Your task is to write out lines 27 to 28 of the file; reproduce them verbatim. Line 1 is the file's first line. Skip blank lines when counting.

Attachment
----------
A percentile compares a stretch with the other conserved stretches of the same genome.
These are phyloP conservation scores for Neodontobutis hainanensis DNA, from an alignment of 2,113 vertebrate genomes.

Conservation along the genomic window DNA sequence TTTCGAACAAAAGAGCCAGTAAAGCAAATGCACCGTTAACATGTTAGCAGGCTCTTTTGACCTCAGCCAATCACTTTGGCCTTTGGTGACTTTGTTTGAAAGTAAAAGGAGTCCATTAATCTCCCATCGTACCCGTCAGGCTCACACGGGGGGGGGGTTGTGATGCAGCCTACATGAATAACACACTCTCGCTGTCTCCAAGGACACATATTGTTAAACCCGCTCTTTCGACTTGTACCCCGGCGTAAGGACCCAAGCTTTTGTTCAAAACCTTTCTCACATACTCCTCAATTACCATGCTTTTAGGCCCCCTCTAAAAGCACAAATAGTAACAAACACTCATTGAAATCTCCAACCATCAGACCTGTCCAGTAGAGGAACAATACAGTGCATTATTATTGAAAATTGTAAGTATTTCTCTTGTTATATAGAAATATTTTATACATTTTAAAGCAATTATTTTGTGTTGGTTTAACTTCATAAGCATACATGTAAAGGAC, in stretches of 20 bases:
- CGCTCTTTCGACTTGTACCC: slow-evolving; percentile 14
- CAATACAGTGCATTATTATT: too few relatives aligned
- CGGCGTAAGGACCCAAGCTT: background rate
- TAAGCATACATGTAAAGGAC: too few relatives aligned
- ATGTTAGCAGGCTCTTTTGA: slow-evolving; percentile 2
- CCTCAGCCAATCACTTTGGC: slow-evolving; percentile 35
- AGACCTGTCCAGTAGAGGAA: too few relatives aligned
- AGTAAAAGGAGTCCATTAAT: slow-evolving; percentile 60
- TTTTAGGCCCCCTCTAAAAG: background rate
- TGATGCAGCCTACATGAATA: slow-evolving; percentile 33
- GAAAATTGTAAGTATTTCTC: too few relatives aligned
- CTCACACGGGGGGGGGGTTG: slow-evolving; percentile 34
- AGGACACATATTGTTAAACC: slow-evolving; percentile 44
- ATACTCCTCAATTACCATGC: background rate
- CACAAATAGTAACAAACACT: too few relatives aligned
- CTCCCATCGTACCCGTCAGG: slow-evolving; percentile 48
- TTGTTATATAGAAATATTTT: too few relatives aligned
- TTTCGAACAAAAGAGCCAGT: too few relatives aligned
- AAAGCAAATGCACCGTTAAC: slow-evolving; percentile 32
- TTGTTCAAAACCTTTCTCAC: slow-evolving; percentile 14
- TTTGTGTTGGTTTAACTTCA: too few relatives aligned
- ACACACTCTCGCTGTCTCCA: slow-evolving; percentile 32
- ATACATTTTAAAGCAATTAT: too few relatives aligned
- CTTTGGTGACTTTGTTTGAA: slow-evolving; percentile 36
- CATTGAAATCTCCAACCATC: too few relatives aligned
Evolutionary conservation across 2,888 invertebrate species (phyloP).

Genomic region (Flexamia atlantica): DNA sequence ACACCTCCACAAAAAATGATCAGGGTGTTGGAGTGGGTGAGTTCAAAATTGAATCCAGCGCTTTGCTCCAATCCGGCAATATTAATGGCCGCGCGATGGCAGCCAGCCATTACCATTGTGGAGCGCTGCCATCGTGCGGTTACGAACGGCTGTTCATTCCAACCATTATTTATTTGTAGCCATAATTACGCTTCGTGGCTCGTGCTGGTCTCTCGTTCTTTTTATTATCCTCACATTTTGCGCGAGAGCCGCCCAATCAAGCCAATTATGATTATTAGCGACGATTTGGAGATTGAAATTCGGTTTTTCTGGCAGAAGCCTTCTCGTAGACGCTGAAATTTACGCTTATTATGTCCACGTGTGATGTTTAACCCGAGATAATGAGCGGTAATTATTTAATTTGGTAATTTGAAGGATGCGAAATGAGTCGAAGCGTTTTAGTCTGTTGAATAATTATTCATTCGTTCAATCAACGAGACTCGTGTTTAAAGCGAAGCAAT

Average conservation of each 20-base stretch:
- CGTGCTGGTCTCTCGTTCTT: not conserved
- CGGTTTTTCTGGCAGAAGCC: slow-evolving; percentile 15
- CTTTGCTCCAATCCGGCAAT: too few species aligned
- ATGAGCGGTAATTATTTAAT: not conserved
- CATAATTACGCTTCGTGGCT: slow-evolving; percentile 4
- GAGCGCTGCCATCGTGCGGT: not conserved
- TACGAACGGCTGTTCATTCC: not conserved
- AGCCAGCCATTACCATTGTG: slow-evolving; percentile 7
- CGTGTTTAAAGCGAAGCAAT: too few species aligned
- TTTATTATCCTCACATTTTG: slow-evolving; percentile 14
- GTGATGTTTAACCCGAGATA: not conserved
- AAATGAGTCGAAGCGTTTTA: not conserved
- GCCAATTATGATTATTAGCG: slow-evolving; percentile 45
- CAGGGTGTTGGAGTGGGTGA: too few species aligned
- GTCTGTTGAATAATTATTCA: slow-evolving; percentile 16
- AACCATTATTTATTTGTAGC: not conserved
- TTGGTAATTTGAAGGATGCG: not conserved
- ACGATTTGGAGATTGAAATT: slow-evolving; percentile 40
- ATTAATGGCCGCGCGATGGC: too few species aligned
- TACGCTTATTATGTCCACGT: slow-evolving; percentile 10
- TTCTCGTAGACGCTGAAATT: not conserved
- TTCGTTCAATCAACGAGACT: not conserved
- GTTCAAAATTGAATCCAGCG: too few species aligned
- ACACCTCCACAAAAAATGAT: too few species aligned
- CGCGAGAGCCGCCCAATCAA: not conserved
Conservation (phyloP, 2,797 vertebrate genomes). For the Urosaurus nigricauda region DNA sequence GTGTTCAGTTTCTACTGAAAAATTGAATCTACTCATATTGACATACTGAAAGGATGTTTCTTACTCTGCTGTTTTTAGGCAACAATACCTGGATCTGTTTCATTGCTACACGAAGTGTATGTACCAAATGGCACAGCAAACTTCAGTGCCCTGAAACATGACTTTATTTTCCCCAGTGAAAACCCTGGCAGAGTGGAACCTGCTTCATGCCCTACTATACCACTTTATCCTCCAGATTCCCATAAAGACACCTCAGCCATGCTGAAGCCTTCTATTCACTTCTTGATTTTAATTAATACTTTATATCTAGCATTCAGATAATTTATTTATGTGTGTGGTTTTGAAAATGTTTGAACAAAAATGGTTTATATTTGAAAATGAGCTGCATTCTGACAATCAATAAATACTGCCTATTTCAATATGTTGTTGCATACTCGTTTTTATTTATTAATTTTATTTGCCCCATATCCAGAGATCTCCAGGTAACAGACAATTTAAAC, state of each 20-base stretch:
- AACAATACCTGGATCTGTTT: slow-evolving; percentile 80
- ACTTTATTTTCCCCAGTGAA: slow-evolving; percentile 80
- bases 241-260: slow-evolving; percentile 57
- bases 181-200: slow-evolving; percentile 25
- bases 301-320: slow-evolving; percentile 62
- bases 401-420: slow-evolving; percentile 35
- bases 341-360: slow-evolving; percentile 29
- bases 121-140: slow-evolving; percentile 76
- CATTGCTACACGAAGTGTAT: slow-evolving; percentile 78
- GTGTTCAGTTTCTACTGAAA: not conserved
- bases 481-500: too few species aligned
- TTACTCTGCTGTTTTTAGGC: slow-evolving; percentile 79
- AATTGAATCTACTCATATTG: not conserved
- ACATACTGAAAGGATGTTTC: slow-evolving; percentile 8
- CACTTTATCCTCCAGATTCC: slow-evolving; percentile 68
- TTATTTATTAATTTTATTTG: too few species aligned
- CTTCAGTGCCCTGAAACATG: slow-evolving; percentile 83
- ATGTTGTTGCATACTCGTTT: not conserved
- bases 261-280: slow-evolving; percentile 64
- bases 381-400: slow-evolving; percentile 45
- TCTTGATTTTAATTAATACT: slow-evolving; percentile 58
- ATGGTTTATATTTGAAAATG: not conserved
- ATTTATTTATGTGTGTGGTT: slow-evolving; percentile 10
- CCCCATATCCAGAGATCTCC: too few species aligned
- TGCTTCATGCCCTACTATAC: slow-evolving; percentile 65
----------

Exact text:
- CTTTGGTGACTTTGTTTGAA: slow-evolving; percentile 36
- CATTGAAATCTCCAACCATC: too few relatives aligned